For the City of London Police, information leakage isn’t just business critical, it is a matter of life or death. Loss of life could be the ultimate price to pay should sensitive data being transported by police officers be mislaid. That’s why the City of London Police has taken industry-leading steps to make sure that an electronic data breach remains unlikely.

The City of London Police is also involved in implementing the Home Office IMPACT program, designed to improve the ability of the UK police service to manage and share information between police forces to prevent crime and provide safer communities.

Protecting its electronic borders

Defining best practice in this field has also required the City of London Police to develop a model IT governance policy in order to protect information within and from outside its own network. Over the last five years, the force has taken sweeping measures to protect its electronic borders and defend the integrity of its information. In addition to a comprehensive and rigorous IT security policy, all potential points for electronic data leakage have been systematically identified and secured.

As well as safeguards against unauthorized electronic transmission of data, the City of London Police has taken steps to prevent “thumbsucking” – the unauthorised copying of data on to portable storage devices. To achieve this it has locked down USB computer ports on all computers – and not with superglue.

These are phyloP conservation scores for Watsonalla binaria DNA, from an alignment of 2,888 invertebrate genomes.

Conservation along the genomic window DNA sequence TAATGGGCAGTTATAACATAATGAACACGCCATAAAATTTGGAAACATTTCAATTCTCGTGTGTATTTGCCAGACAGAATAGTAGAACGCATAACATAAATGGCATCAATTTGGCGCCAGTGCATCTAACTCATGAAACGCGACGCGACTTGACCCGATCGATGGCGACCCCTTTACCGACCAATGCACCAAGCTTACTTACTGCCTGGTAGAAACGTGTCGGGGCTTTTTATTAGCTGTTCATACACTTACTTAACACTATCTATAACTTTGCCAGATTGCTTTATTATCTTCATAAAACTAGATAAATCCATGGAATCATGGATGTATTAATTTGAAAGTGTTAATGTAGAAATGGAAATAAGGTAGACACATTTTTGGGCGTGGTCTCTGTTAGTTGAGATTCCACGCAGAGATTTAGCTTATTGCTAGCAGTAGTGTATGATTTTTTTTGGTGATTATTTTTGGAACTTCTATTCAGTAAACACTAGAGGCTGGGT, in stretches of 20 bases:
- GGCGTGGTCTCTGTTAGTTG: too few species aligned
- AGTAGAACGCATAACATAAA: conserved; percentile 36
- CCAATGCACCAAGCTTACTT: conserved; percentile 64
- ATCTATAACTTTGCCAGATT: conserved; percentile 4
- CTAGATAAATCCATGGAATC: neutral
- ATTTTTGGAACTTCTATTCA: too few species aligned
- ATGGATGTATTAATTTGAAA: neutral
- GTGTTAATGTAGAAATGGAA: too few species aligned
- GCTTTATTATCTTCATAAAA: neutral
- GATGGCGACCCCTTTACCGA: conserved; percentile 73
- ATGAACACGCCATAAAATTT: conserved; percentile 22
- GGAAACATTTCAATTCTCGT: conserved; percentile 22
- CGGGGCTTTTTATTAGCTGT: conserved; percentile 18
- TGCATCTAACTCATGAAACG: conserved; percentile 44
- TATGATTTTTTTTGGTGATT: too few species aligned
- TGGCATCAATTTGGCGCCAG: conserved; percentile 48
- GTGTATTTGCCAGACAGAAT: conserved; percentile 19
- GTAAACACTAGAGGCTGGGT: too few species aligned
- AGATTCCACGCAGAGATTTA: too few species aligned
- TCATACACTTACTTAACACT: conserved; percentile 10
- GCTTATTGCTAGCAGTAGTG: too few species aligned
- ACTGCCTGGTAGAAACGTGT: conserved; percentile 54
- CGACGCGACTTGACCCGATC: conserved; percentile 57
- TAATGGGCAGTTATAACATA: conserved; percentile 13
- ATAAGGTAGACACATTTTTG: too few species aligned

However, the force also recognized that a complete system lockdown would be counterproductive, as officers and administrative staff still need to physically move data around during investigations and operations, and when interchanging intelligence with other forces, such as the neighbouring Metropolitan Police. Therefore, the City of London Police has established and implemented secure procedures for anyone who wants to bring in or take out digital information – issuing secure, personal portable storage devices to authorised officers and civilians.

USB ports

The threat of electronic data leakage came to the forefront when the City of London Police upgraded to a Windows 2000 Professional-based network in 2005. Beforehand, the unauthorized copying of data was less of an issue since USB ports were simply not recognized by the earlier Windows NT 4.0 operating system, and all USB devices were disabled at system BIOS level. However, in planning the upgrade, Gary Brailsford-Hart, the City of London Police Head of Information Management, was well aware of the new challenges he would face.

After evaluating various options, Brailsford-Hart chose to secure all USB ports with DeviceLock, a sophisticated solution that not only controls device-level access but also logs information copied to and from permitted USB devices and drives.